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UK Civil Aviation Regulations

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A 20-year-old trainee pilot has pleaded guilty to not disclosing his medical history when trying to obtain the medical certificate he needed to fly passenger aircraft. Bradley Gosney, of Blackpool, applied for a Class 1 Medical Certificate but did not disclose ongoing medical issues. A pilot's licence is only valid if the pilot has a current Medical Certificate.

Appearing before Preston Crown Court on 11 February, Mr Gosney was sentenced to a two-year community order, which includes 250 hours of unpaid work.

The Court heard that Mr Gosney had undergone a medical examination in 2016 with a specialist Aero-Medical Examiner to gain the required medical certification and had signed a declaration confirming he had never suffered from a range of health conditions and disorders. However, the Civil Aviation Authority (CAA) learned that he had in fact failed to declare medical conditions.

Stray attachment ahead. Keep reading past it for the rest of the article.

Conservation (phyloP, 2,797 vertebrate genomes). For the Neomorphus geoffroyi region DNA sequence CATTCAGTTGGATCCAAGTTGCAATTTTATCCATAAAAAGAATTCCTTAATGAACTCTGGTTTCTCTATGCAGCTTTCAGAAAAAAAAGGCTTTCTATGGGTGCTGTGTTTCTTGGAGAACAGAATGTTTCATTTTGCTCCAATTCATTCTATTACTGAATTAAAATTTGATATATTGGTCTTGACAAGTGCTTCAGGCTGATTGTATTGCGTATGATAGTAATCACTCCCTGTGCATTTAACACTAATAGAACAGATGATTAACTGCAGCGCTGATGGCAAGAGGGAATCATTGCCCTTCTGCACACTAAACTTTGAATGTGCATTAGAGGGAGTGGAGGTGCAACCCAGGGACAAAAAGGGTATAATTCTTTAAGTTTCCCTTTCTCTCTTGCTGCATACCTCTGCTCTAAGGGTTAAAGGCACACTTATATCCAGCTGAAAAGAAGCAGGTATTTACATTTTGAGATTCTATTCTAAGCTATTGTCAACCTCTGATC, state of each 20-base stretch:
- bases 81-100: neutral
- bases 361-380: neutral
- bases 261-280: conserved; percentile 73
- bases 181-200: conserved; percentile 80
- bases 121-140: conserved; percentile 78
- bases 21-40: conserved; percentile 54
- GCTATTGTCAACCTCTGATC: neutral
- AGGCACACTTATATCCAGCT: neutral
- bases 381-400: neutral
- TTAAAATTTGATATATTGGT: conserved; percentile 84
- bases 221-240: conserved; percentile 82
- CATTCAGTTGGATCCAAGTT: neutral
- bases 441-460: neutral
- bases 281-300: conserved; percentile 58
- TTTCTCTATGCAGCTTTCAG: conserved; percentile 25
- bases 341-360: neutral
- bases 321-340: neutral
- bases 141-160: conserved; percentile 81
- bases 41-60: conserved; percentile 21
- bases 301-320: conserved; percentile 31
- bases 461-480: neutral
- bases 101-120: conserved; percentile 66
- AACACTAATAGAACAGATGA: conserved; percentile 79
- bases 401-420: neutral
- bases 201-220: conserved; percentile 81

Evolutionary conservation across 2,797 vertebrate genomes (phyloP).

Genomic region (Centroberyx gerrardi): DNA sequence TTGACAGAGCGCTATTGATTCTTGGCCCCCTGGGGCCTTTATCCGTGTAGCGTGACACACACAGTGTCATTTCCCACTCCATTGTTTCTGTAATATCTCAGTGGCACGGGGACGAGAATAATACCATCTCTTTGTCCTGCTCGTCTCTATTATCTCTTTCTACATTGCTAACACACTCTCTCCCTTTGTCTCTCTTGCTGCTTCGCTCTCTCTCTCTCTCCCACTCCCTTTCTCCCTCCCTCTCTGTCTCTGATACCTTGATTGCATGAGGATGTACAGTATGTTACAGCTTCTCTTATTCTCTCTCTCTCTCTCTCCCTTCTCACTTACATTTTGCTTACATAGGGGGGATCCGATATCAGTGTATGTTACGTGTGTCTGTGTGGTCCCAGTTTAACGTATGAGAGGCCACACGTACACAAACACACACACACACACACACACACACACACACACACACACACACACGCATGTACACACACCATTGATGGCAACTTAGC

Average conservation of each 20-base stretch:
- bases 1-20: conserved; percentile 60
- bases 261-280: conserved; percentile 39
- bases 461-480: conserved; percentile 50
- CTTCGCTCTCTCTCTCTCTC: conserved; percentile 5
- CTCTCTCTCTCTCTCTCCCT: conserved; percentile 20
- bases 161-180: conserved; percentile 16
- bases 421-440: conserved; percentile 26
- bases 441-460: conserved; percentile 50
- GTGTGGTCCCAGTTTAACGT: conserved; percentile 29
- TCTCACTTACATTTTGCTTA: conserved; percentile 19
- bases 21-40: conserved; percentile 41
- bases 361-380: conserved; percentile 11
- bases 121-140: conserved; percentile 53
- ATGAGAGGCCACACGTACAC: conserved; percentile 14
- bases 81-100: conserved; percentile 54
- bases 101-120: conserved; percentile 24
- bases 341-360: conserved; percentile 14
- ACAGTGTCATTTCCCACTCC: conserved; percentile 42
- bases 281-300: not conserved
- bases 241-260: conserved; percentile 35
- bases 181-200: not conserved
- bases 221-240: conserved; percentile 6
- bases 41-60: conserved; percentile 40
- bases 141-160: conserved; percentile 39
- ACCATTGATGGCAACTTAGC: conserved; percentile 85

Explaining its decision to prosecute Mr Gosney, Alison Slater, Head of the CAA's Investigations and Enforcement team said: “Pilot integrity is at the heart of aviation safety and the CAA will continue to enforce the law where medical issues are not declared.”

Since 2018, the CAA has successfully prosecuted two other pilots for non-disclosure of health conditions when applying for Medical Certificates.